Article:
Bright Future for Diesels and Hybrids South of the Border?
New vehicles powered by hybrid electric or clean diesel engines are expected to garner 11% of U.S. sales by 2012-up from 4.8% in 2005-according to a report by J.D. Power-LMC Automotive Forecasting Ser...
New vehicles powered by hybrid electric or clean diesel engines are expected to garner 11% of U.S. sales by 2012-up from 4.8% in 2005-according to a report by J.D. Power-LMC Automotive Forecasting Services. The report shows that hybrids, which accounted for 0.5% of the U.S. market in 2004, are expected to increase to 3.5% market share by 2012, while diesels are expected to grow from 3% market share in 2004 to 7.5%.
“Higher gas prices are acting as a catalyst for automakers and consumers to find alternatives to the traditional gasoline internal combustions engine,” said Anthony Pratt, senior manager of global powertrain forecasting at J.D. Power-LMC. “We anticipate this will lead to dramatic growth, particularly with diesels, over the next several years.”
While automakers continue to design hybrid vehicles, they also are turning to diesels to help them offer more fuel-efficient alternatives. However, new U.S. Environmental Protection Agency regulations, which go into effect in 2007-2008, require cars and light-duty trucks to meet Tier 2 emissions standards of 0.07 grams of NOx per mile. Diesel technology, coupled with low-sulfur fuel that will be available at gas stations next year, will have to meet these standards before these vehicles can be sold in the United States. “Most consumers are already familiar with diesel technology, whereas automakers are still trying to educate consumers about hybrid technology,” Pratt said. “Outside of meeting future emission standards, the biggest challenge for automakers concerning diesel technology will be convincing consumers that today’s diesel engines have increased performance and run cleaner and quieter than previous-generation diesels.”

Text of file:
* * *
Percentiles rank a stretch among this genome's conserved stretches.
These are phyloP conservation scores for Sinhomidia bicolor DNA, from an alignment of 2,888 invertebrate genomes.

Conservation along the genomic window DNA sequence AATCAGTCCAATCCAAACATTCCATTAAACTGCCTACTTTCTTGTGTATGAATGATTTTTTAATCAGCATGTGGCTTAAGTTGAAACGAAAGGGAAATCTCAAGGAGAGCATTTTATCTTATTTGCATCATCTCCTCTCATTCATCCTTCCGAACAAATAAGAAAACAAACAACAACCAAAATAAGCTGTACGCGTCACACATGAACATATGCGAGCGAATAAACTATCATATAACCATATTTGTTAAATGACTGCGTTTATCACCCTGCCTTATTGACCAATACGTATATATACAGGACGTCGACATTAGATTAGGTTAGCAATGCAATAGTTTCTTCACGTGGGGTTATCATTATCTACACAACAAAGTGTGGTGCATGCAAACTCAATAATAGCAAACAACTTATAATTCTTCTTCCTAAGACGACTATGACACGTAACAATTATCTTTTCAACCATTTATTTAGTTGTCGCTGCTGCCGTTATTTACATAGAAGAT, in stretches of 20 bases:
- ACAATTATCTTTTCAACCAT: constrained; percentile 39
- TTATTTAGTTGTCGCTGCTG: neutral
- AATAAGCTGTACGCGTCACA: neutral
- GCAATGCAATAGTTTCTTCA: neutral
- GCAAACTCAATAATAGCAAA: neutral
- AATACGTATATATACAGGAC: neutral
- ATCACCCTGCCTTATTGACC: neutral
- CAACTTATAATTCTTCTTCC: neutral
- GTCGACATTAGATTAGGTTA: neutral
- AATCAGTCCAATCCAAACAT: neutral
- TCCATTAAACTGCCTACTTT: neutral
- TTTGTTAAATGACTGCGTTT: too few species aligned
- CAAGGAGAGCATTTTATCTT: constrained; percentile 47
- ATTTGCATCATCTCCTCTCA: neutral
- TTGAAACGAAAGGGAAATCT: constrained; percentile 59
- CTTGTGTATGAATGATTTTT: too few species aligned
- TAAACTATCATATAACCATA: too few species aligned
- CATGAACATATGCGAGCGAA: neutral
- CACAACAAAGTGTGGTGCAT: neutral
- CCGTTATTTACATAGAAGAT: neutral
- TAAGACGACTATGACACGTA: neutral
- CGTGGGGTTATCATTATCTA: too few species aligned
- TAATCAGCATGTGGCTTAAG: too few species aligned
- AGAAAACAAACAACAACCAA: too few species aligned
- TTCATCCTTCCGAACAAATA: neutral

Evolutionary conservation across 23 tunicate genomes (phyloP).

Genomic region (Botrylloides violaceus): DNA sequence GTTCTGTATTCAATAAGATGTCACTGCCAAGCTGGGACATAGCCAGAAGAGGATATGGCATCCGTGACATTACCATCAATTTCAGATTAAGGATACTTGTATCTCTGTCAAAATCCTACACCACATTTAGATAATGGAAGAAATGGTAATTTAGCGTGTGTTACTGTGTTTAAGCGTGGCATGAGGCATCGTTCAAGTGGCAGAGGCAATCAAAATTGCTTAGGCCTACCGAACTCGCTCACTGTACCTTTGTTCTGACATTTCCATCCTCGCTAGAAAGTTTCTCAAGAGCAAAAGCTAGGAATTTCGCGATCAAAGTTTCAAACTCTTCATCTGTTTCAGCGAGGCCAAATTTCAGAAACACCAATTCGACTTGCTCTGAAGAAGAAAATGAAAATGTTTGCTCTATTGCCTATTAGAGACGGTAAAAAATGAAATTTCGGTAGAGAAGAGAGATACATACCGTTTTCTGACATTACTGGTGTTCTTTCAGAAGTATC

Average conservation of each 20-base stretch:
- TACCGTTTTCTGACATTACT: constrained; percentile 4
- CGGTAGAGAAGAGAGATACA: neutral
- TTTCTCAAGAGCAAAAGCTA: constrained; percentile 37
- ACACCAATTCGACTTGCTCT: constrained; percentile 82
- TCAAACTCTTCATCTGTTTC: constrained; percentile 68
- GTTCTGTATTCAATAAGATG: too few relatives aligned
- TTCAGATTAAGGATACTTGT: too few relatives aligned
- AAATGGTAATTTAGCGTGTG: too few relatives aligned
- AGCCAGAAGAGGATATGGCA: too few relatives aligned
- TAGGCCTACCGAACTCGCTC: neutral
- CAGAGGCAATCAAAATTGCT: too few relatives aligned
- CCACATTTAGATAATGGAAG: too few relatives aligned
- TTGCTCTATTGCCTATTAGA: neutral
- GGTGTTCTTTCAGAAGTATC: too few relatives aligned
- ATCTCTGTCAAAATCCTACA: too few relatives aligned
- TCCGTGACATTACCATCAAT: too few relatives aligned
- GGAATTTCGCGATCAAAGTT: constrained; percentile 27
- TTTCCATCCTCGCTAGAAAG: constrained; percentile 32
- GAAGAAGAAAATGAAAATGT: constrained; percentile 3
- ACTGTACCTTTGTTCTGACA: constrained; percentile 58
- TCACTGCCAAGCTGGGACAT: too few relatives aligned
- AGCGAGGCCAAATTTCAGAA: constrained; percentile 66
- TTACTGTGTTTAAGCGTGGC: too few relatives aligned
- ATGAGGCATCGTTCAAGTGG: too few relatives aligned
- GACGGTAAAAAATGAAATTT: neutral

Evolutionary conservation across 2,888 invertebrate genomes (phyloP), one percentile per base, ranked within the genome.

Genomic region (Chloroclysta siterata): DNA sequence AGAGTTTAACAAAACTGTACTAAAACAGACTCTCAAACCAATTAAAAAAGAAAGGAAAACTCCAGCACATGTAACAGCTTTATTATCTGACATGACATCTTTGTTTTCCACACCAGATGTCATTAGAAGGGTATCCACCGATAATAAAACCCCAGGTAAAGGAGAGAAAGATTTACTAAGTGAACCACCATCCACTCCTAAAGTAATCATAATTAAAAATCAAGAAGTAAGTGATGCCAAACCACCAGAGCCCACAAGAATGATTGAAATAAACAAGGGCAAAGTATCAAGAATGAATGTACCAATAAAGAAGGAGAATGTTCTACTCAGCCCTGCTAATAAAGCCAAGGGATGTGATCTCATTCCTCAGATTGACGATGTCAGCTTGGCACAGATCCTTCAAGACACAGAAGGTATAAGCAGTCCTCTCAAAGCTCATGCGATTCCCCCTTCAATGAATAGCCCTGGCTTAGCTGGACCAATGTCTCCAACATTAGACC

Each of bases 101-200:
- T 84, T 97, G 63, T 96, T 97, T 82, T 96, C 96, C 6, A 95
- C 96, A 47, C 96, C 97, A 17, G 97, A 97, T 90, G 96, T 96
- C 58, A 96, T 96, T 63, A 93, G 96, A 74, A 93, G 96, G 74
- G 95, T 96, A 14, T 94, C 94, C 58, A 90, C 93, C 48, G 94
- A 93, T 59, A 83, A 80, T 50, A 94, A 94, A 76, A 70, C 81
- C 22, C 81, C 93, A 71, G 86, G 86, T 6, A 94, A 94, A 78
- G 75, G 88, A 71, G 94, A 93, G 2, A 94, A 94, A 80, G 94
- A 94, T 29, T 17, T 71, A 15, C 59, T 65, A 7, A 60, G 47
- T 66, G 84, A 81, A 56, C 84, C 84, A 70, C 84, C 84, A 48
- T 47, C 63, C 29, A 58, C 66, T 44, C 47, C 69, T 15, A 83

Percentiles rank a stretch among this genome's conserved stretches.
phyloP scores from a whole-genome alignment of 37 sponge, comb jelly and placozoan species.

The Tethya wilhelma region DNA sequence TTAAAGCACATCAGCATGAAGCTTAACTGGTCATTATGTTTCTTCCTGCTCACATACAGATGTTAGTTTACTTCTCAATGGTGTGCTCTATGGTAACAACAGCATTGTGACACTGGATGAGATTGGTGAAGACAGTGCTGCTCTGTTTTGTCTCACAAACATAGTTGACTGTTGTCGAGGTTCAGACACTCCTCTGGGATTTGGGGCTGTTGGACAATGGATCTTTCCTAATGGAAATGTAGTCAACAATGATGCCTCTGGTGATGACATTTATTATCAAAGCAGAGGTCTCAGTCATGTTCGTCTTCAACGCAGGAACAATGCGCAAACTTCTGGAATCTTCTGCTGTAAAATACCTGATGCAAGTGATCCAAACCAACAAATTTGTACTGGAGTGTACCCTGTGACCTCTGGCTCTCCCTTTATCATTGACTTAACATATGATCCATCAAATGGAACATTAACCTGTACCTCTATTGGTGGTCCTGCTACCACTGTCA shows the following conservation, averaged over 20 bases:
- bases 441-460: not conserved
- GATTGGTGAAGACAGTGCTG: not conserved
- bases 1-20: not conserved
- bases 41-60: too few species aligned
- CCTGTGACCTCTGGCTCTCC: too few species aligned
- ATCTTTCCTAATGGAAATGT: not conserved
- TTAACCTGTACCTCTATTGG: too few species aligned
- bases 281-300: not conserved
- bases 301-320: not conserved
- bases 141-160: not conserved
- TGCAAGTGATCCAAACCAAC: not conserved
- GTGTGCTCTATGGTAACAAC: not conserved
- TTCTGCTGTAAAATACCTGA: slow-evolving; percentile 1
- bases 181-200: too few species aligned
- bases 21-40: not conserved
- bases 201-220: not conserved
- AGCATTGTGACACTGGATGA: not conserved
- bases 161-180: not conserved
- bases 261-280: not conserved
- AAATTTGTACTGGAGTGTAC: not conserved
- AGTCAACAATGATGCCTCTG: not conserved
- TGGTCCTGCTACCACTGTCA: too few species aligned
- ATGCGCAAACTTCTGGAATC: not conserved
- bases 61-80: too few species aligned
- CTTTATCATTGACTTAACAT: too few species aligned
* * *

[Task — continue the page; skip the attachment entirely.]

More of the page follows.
The price premium associated with alternative powertrain vehicles continues to be a prohibiting factor that will limit the potential for both hybrid- and diesel-powered vehicles. Pratt notes that manufacturers will have to reduce this premium to attract buyers who are not currently motivated to purchase these vehicles as a means to improve the environment, or as a means to save money by consuming less fuel.
Despite the price premium, the study shows the number of hybrid electric models on the market is expected to increase from 10 in 2005 to 44 by 2012, while the number of diesel models is expected to grow from 14 to 26.
“The bulk of the growth in hybrid models will be in SUVs and midsize cars,” Pratt said. “The bloom of diesel vehicles will be in the pickup truck segment, as well as the luxury car and SUV segments.”